Blind people, those with low vision, and people with other disabilities that affect their ability to read a computer display often use different technologies, so they can access the information displayed on a webpage. Two commonly used technologies are screen readers and refreshable Braille displays. As discussed above, a screen reader is a computer program that speaks the text that appears on the computer display, beginning in the top-left corner. A refreshable Braille display is an electronic device that translates text into Braille characters that can be read by touch. These assistive technologies read text. They cannot translate images into speech or Braille, even if words appear in the images. For example, these technologies cannot interpret a photograph of a stop sign, even if the word “stop” appears in the image.

Because they only read the text, screen readers and refreshable Braille displays cannot interpret photographs, charts, color-coded information, or other graphic elements on a webpage. Our company utilizes a line of simple HTML code to provide text for each image and graphic will enable the user with a vision disability to understand what it is.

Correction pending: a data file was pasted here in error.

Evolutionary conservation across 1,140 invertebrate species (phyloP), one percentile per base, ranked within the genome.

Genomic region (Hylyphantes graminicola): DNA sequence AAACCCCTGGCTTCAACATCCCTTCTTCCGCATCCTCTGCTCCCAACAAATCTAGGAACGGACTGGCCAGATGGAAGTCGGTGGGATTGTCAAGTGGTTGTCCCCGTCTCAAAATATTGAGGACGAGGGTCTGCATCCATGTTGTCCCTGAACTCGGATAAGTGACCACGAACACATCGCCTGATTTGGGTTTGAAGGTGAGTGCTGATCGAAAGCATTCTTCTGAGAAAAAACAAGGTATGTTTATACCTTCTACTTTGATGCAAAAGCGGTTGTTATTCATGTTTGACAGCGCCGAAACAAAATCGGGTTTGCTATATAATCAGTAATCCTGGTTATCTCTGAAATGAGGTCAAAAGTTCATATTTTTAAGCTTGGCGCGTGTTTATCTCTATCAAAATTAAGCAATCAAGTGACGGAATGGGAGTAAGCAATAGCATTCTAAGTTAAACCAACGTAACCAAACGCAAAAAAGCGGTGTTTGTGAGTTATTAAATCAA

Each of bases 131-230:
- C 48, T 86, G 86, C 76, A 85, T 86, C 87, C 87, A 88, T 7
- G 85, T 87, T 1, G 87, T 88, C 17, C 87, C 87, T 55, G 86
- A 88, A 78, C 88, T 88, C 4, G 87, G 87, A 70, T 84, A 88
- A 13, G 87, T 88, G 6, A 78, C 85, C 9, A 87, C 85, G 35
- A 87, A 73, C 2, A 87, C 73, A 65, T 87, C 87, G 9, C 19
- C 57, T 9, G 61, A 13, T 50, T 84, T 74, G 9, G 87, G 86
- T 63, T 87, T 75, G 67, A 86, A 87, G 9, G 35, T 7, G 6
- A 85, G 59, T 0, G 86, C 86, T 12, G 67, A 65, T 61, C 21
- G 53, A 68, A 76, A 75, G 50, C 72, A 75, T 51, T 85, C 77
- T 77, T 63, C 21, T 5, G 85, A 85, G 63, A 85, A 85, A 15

Our company utilizes the words in the tag can be more than a description. It often provides a text equivalent of the image. In other words, the tag often includes the same meaningful information that other users obtain by looking at the image. In some circumstances, longer and more detailed text is necessary to convey the same meaningful information that other visitors to the website can see.

Specifying Colors and Font Sizes

Although webpage designers often have aesthetic preferences and may want everyone to see their web pages in precisely the same color, size, and layout. But because of their disability, many people with low vision do not see web pages the same as other people. Some see only small portions of a computer display at one time, and others cannot see text or images that are too small or with certain colors. For these reasons, many people with low vision use specific color and font settings when they access the Internet – settings that are often very different from those most people use. For example, many people with low vision need to use high contrast settings, such as bold white or yellow letters on a black background. Others require just the opposite – bold black text on a white or yellow background. And, many must use softer, more subtle color combinations.